I have chosen two contentious issues regarding subsidising petrol and export for making out my case in this article. But that is not because they are the only two but because they are the most topical issues. My proposition is of course that subsidy is not economically viable for anything except in rare cases and that too temporarily. But in a continuing basis no subsidy is economically viable.
Take petrol first. Diesel also comes in the same category. If the international price goes up to more than say 100 dollars per barrel, the cost of production increases so much that if the finished product , that is, petrol and diesel, are sold at a fixed price then the manufacturers and distributors suffer a heavy loss. The government has to subsidise these manufacturing companies. Who pays the subsidy? It comes from the revenue that the government collects from the indirect and direct taxes. Who pay these taxes? Indirect taxes are mostly paid by the middle class and the poor. No poor man can afford not to buy soap or bulb or some prepared food or cloth. On all of them they are paying indirect taxes without knowing . When I asked my household help if he was paying tax or not, he said, no. But when I asked him if he buys soap or cloth , he says, yes. Then I explained to him how he pays tax . He understood that he does pay tax. Even a large part of direct taxes are paid by the middle class and higher middle class. So the tax collected by the government from the lower, lower middle and higher middle class is being used for subsidizing the price of petrol which is mostly used for cars which are used by higher middle and higher class. Again a large percentage of cars are run on diesel now. For trucks the higher cost is borne by the carriers of goods and ultimately the purchasers of goods. These good are bought by all classes of people and so the effect is neutralised. But in the case of cars run on petrol or diesel the effect is largely that the poor are subsidising the rich.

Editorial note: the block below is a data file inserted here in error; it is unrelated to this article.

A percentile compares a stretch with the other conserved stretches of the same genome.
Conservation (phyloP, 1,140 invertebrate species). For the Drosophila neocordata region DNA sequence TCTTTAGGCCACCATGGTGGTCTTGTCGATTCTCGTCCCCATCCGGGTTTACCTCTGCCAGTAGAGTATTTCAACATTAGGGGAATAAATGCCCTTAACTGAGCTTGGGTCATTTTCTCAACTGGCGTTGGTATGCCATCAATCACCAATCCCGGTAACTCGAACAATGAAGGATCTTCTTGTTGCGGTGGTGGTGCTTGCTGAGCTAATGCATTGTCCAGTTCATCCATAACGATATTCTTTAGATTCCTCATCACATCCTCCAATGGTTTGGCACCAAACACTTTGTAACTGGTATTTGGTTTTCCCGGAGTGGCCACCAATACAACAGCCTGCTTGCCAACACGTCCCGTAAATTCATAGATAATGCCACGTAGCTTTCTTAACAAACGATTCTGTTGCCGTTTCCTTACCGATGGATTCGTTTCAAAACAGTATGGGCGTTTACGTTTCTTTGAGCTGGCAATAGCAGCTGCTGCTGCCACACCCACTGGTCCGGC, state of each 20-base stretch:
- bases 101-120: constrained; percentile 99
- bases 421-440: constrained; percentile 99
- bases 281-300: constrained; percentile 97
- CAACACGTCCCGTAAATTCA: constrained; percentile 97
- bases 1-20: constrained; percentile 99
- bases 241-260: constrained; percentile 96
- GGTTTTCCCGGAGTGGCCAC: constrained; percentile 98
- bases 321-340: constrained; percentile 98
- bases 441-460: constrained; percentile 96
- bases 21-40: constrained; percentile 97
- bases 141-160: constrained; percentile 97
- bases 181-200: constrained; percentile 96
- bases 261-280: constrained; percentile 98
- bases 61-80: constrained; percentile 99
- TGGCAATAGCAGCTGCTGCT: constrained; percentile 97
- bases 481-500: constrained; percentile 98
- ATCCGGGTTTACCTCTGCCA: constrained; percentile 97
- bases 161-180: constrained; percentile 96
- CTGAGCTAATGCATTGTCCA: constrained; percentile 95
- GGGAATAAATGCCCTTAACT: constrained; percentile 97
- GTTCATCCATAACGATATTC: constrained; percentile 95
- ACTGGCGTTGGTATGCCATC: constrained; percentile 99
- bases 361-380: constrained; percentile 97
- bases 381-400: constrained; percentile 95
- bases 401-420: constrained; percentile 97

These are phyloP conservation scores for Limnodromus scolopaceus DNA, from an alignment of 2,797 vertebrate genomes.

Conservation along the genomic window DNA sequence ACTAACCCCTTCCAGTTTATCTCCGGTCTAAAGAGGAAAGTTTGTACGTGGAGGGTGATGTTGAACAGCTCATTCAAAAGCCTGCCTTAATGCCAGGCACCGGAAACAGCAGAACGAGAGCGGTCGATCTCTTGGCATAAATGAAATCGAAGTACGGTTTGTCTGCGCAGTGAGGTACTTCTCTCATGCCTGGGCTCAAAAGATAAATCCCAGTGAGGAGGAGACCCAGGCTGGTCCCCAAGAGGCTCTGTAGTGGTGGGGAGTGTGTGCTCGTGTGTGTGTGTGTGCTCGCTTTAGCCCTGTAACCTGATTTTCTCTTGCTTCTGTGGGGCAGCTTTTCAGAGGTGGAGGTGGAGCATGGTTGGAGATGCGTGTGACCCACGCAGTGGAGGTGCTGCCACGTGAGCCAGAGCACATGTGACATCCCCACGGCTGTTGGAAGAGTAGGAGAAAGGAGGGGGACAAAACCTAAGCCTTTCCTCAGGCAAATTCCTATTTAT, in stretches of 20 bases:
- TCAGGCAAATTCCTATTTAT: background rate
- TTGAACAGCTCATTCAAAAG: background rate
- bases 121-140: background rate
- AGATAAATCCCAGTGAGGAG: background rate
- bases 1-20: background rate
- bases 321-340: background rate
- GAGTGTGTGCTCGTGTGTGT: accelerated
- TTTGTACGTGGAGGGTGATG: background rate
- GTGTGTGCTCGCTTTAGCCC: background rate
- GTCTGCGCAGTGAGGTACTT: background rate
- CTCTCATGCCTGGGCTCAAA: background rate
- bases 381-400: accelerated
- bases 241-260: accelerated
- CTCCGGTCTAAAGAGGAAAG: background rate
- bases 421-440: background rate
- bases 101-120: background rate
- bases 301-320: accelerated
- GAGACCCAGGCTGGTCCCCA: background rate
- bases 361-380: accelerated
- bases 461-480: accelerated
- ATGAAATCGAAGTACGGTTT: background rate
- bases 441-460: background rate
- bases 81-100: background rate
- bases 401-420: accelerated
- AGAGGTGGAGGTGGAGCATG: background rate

Now coming to exports, a bone of contention between economists and Ministries such as Finance and Commerce is whether subsidy to export is economically worthwhile. One view is that exports have to be encouraged not only by zero-rating of export but even by giving subsidy. The concept of “export or perish” is taken too seriously by this school of thought. They do not mind even subsidizing export to achieve a substantially high target always comparing with the height reached by China. Here I am not discussing any individual scheme but only examining how and why economically it is not worthwhile to subsidize export.
A study by Arvind Panagariya, (January 2000 “Evaluating the Case for Export Subsidies,” Policy Research Working Paper 2276, World Bank Development Research Group Trade) has shown that export subsidies are a more costly instrument of achieving export expansion than other policies. In India, several export-subsidy schemes have been in place for many years. But even then significant break in exports came only after substantial import liberalization and Real Foreign Exchange Rate (RFER) depreciation were achieved in the 1990s. A study by Anil K. Lal and Thomas C. Lowinger in journal of Economic Integration, Vol.17, No.2/June 2002 pages 397-415 concludes that it is likely that liberalization of an exchange rate regime coupled with liberalization of trade may act to improve export in a most sustainable manner.
India’s experience shows little impact of export subsidies on exports. The comparative experience of Mexico and Brazil shows that export subsidies are a costly instrument of export diversification. This has been showed in the study by Julio Nogues, (1989 “Latin America’s Experience with Export Subsidies,” Working Paper 182, World Bank Working Paper Series).